Milwaukee County Deserves Good Representation

The Milwaukee County Board of Supervisors serves a valuable purpose and does the citizens of Milwaukee County, bus riders and non-bus riders alike, a valuable service. Members of the Milwaukee Transit Riders Union know this, which is why we were disappointed to hear that a piece of legislation will be introduced at the State level to all but dismantle the County Board under the guise of reform. State Rep. Joe Sanfelippo (R-15th Assembly/West Allis) is the author of this proposal, similar to one that he introduced as a County Supervisor that failed due to a lack of support.

This proposal is a blatant violation of Milwaukee County’s home rule. We are not saying that the County isn’t facing challenges; to the contrary, we think a strong County Board will be effective in meeting these challenges. If reform is needed, we believe that the dialogue around it needs to happen at the local level and in an open and honest fashion. Unfortunately, this proposal falls short in both of these categories.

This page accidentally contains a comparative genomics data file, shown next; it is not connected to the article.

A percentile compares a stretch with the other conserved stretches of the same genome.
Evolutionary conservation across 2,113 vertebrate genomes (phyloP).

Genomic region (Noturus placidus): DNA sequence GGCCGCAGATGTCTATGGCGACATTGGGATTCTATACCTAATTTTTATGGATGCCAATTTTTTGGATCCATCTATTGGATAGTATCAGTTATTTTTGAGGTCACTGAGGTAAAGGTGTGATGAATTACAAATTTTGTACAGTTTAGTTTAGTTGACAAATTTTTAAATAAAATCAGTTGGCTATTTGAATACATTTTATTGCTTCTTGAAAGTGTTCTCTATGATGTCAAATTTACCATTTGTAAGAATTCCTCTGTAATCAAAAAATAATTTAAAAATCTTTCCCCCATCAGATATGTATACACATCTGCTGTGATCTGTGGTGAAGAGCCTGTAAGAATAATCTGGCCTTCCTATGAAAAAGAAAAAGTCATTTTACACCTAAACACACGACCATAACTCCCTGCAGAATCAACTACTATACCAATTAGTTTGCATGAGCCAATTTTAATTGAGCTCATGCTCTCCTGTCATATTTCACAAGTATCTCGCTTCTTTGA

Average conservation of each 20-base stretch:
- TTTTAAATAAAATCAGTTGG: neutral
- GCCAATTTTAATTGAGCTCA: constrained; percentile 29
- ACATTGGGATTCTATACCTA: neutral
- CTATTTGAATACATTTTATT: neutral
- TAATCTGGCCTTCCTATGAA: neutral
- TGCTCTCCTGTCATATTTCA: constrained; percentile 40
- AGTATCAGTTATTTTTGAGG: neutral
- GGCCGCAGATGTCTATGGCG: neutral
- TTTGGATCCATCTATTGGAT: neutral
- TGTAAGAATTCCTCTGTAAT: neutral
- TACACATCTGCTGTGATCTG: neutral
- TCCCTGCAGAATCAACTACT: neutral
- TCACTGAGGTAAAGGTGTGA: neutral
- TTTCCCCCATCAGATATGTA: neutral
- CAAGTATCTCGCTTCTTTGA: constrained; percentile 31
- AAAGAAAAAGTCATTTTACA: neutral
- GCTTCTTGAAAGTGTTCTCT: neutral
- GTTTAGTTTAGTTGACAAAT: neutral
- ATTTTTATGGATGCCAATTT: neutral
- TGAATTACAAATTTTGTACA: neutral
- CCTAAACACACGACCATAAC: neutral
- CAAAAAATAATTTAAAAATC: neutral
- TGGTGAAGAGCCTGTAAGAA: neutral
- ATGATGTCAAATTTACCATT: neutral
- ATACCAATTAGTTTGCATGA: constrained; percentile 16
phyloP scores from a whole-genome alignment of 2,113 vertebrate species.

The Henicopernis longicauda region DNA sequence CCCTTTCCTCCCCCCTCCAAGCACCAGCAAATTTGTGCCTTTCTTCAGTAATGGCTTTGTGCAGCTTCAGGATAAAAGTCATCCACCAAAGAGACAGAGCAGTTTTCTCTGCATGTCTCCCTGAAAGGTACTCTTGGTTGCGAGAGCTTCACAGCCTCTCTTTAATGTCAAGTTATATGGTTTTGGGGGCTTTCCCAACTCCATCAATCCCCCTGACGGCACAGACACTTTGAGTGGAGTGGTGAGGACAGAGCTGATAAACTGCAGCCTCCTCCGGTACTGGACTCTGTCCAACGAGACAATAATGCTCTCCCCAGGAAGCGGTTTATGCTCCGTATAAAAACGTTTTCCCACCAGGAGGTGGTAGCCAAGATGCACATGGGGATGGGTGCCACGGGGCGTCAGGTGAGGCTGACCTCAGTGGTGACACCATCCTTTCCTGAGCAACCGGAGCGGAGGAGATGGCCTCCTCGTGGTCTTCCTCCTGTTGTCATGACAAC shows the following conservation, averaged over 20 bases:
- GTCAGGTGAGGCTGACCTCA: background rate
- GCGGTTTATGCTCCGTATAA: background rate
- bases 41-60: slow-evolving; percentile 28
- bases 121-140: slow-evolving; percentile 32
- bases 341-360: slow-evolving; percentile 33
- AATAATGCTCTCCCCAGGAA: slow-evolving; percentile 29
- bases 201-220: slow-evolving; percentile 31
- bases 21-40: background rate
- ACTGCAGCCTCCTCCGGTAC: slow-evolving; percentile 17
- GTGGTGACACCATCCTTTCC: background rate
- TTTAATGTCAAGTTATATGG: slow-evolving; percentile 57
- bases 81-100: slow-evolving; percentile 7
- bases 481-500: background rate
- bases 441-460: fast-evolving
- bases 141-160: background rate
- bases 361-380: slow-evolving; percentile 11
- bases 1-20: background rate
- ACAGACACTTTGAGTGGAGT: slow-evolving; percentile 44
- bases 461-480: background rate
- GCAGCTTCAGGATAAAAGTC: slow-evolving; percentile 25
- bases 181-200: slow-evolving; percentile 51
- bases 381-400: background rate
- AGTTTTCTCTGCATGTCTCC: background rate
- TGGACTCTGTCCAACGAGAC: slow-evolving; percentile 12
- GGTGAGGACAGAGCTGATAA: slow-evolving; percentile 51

The arguments surrounding this proposal are disingenuous and have more to do with spite than Milwaukee County citizens’ best interests in our opinion.
Our responses to the arguments made by advocates of the bill
Argument: The County Board doesn’t do enough work to be a full time body.
Fact: To the contrary, the Milwaukee County Board has a lot of responsibilities. Here are just some of them:

  • Transit
  • Paratransit/TransitPLUS
  • Parks
  • General Mitchell International
  • Courts
  • Mental Health
  • Senior Programs
  • Family Care
  • Sheriff funding